Rocky LaRock - Spirit Masks
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Installation views, Monte Clark, Vancouver, 2022.
Sásq’ets, the gifted. (The one who hears the spirits’ song)
Cedar, antlers, fur and wil- low branches
30 x 29 x 15 in (Willow Branches ~64 in)
Th’ōx̱iya (The cannibal woman)
Cedar, antlers, horse hair & copper
31 x 55 x 22 in (Overall lenght with hair: 40in)
Há:we (the hunter)
Cedar, antlers, wool & feathers
32 x 21 x 12 in
Sásq’ets héyeqw (Sas- quatch fire)
Cedar and antlers
23 x 30 x 12 in
Sásq’ets syiwí:l (Sasquatch spirit power)
Cedar, cedar bark & feathers
14 x 21 x 6.5 in (Overall height with bark: 50 in)
Sásq’ets the portal (travels between the physical and spiritual worlds)
Cedar, cedar bark, horse hair, antlers, bones, copper, deer and bear teeth
30 x 24 x 16 in (Overall height with hair: 50 in)
The Sasquatch, or “Sásq’ets” is an important figure to the Stó:lō people, featured in myths as a powerful but generally benign wild man. He is described as a tall and hairy supernatural creature of the woods. Rocky tells the story of his encounters with Sasquatch:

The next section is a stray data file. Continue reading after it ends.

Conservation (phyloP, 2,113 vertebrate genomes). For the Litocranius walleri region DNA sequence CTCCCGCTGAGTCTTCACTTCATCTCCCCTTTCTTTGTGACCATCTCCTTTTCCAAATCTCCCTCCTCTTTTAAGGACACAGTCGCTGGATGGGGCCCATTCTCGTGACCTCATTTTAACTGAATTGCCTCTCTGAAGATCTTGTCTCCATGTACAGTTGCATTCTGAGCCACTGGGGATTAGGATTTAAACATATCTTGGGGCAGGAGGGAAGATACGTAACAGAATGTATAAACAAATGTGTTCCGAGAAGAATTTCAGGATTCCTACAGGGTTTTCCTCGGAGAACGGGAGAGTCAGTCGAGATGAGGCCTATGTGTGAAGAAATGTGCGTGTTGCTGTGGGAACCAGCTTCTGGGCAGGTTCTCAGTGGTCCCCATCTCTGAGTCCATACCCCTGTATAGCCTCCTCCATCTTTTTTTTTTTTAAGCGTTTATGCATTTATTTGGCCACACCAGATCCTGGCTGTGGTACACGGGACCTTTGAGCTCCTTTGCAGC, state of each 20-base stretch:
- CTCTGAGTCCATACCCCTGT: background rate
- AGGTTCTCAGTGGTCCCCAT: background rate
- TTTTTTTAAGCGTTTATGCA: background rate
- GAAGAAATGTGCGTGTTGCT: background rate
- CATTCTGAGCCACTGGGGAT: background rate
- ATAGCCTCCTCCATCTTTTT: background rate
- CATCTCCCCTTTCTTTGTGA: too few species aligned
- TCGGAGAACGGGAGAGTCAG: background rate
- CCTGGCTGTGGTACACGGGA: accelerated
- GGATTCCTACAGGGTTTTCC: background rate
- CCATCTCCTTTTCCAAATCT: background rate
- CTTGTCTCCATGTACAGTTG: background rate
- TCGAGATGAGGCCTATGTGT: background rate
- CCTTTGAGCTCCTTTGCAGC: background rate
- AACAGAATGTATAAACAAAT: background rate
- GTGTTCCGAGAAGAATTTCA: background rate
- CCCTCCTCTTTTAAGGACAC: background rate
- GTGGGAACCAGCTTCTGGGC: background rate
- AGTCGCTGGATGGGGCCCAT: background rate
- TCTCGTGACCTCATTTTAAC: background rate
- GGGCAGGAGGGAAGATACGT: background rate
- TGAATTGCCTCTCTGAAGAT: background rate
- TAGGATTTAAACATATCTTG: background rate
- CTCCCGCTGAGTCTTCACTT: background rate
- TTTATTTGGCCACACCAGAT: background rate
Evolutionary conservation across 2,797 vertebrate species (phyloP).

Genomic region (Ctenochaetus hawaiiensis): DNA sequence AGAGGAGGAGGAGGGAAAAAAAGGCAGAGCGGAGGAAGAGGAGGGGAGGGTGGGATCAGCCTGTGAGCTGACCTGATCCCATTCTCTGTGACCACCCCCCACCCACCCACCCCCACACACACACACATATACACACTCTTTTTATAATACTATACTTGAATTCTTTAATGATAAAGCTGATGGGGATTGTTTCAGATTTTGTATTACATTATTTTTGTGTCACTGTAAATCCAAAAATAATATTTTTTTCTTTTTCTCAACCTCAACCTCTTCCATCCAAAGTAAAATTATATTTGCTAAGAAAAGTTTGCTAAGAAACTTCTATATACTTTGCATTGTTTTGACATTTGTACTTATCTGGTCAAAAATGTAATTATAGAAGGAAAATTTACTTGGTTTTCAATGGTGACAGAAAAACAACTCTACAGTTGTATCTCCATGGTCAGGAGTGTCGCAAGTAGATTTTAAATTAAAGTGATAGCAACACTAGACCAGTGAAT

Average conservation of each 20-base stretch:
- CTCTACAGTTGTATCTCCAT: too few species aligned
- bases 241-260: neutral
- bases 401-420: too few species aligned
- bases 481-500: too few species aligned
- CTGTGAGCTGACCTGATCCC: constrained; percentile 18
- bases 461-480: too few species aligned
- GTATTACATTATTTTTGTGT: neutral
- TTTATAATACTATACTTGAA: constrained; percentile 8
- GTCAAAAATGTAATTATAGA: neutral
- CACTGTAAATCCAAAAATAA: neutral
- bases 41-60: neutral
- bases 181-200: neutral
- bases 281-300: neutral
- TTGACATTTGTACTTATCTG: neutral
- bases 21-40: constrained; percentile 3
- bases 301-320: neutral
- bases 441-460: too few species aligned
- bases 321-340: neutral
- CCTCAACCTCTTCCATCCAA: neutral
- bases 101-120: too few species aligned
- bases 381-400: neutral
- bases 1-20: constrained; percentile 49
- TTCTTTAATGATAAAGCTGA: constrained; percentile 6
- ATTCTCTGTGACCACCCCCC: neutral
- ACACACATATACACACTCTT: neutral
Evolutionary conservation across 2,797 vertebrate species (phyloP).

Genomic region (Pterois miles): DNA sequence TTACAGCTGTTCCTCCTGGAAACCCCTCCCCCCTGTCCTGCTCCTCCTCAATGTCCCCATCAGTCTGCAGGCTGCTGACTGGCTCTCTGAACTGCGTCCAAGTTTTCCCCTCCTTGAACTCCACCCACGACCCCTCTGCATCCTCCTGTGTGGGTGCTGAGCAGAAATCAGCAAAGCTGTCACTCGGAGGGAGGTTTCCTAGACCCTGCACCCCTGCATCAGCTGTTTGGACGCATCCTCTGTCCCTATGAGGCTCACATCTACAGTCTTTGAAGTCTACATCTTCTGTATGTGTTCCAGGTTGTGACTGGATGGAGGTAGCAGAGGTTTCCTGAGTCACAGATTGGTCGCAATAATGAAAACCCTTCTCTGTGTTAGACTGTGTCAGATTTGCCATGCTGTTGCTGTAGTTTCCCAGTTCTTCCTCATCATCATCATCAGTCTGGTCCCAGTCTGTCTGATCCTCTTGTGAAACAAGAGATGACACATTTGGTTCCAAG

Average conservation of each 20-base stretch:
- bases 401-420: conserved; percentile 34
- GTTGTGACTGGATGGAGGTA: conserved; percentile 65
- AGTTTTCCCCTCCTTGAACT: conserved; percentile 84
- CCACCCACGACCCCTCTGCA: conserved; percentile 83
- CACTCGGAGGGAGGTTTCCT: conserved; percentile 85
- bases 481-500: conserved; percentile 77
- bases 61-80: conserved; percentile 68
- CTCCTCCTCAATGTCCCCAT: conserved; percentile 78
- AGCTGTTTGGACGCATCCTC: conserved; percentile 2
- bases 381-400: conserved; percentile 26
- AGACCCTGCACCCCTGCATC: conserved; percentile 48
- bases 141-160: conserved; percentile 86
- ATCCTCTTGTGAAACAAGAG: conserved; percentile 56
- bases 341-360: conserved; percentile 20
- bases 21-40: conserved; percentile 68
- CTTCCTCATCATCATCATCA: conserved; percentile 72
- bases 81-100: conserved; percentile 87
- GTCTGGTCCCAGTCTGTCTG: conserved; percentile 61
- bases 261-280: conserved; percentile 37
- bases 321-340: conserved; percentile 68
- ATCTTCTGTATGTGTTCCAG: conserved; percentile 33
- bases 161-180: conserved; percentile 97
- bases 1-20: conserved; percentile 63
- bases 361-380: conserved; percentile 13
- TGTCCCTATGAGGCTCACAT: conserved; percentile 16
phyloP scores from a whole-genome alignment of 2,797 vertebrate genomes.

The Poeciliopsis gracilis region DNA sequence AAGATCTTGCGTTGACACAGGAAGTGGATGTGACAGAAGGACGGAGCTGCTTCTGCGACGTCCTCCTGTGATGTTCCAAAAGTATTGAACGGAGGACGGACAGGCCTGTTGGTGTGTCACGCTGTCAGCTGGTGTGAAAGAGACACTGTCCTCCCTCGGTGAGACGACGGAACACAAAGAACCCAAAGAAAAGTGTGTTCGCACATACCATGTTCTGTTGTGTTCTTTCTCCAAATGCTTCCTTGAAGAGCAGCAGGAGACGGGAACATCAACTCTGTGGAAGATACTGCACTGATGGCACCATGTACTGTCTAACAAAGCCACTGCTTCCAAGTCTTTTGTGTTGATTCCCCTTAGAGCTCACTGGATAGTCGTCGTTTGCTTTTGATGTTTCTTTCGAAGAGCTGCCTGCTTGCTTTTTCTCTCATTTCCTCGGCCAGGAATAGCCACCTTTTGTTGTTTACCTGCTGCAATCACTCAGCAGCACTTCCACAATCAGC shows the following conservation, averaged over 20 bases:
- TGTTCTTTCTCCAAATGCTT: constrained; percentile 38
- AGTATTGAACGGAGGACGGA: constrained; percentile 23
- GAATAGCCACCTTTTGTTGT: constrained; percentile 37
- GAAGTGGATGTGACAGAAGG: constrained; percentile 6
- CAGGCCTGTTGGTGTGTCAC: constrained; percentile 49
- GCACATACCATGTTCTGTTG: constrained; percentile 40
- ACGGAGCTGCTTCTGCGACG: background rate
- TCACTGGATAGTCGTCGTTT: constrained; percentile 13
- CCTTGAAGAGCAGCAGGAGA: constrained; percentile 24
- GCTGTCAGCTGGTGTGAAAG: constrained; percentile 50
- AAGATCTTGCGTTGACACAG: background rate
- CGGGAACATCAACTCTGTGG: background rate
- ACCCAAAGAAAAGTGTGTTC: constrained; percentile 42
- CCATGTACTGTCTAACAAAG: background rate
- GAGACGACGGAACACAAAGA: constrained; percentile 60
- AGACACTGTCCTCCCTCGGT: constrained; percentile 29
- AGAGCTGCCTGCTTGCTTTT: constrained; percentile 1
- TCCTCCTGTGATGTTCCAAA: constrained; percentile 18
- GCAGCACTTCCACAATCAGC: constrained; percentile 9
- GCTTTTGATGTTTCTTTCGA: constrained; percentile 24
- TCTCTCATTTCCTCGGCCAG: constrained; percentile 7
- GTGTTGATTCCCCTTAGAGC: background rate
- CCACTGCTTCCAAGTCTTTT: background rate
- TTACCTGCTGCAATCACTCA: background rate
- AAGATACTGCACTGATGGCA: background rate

“When we go out into the woods, it’s important that we alway acknowledge Sasquatch, or Sásq’ets. We bring him food, we pray to him, we give him fish and meat, plants and berries and medicines. He’s our go-to guy, he’s our god.
One morning it had just snowed, I was on my usual morning trek into the forest with a bag of leftovers for the ravens and I dumped my food onto a stump and faced the east, and acknowledged gave thanks to creator, to spirit for everything. On my way back home, I looked down and there was a big indentation in the snow. At first I thought it was maybe from the snow falling off the branches. But it was shaped just like a bear foot, but it was much bigger. So I stepped back and looked back, and there was another one, and another one. And they were really far apart, so I had ato jump to get from one to the other. And when I followed the tracks back, they went right from the stump where I’d left the food, all the way right to my yard. That showed me I wasn’t walking alone, and I wasn’t only feeding the ravens.
Back home all the elders could tell you stories of encounters with the Sasquatch. To the Coast Salish people, he’s what we have left of our culture. We don’t hunt him, we don’t exploit him, we leave gifts for him and we respect him. Every winter and spring all the longhouses make plates of food for him, and we spoil him rotten. ”
– Stó:lō master carver Claude “Rocky” LaRock in conversation with Adrienne Fast, curator of The Reach (Abbotsford, BC), 2021.